* Examine the economic opportunities for the populations of places like Sillamäe, Narva, or Paldiski. Why is it that in a time when there is low unemployment, they are still hit the hardest.

and finally:

* Go to Viljandimaa and interview all the alcoholic, unemployed 50-year-old ethnic Estonian guys and examine the reasons for their social problems. They have citizenship and they speak the language, but they are still unemployed.

What gives?

Bernard ütles ...

I don't know, because the Viljandi guys have a secret desire to study Cyrllic?

I'm sitting in the Pension Karosta in Liepaja right now with a bottle of wine and a dime bag of powder I scored near the cathedral, trying to re-enact where Schüler went wrong.

If my boots are dry tomorrow after the ship canal episode, I'm taking the ferry to Viljandi to interview some men.

Pruned Samurai ütles ...

I read the article and he mentioned that "In Lithuania, which has a more relaxed relationship with Russia, the situation is less fraught. Every resident was given Lithuanian citizenship after independence and international observers regard Lithuanian law on minority issues as the most liberal in the Baltics." But he forgets to mention that Lithuania only has 5.1% ethnic Russians...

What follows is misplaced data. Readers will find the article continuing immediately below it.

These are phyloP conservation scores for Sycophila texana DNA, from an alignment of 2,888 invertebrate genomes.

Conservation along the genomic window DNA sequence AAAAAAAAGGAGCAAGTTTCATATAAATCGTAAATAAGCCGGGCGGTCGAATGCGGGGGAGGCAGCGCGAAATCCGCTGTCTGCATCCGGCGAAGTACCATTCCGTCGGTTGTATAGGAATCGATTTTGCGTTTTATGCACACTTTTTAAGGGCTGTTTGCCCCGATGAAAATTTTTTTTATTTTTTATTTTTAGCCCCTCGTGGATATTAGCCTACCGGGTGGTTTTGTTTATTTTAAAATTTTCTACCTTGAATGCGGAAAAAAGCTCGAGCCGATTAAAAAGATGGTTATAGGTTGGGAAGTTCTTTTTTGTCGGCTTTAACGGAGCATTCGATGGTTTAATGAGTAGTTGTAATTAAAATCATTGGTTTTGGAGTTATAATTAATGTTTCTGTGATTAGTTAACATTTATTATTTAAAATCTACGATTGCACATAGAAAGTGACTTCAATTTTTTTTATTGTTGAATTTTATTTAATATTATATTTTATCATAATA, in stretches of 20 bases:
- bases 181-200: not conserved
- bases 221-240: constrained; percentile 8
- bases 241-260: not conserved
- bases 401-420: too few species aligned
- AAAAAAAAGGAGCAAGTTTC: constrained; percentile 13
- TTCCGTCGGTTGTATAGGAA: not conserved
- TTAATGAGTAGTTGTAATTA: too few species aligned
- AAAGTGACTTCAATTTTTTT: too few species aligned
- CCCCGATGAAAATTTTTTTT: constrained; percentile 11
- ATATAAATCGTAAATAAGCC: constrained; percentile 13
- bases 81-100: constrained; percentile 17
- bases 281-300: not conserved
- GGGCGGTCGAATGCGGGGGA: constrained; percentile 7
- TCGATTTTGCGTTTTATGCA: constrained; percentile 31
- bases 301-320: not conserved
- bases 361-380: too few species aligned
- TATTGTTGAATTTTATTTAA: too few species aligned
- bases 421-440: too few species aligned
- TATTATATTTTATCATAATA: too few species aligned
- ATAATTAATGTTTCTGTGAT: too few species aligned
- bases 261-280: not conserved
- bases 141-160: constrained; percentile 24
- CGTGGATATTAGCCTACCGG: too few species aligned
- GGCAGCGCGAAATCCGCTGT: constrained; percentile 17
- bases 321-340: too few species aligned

Giustino ütles ...

But he forgets to mention that Lithuania only has 5.1% ethnic Russians...

Lithuania actually couldn't do it the Estonian way for other reasons including:

1) In June 1940, Klaipeda wasn't part of Lithuania, it was part of Germany.

2) From 1921 to 1939, Vilnius was part of Poland.

So if Lithuania did the same thing, it would mean a) either the Poles in Vilnius or b) the residents of Klaipeda would have had to take a test to get Lithuanian citizenship.

It was a total geographic mess, hence the zero option, lesser Russians not withstanding. It would have based Lithuanian citizenship on who held it for about 9 months in 1939-40.

Trek ütles ...

The Schüler douche bag would have been wise to read this article regarding the history of the Estonian language and the governments position on the language law to give some balanced journalism to his article before spewing the "draconian" bull.

LANGUAGE LEGISLATION AND ETHNOLINGUISTIC SITUATION IN PRESENT-DAY ESTONIA

space_maze ütles ...

Minge! Näete, kuidas inimesed elavad

I am actually getting the chance to do that, next summer. Kinda.

I'll be spending three weeks in the Joškar-Ola, in the (now only somewhat) finno-ugric "republic" of Mari El, and a day each in Moscow, St. Petersburg and (Nižni Novgorod OR Kazan).

I would love to share my experiences there with the eesti-focused community here. As I'm a crap writer, though, I should probably visit Justin in Tartu or something, give him a full account of it, and let HIM write about it or something? Would you be interested in this? :-P

Giustino ütles ...

All are welcome at Chateau Justín.

space_maze ütles ...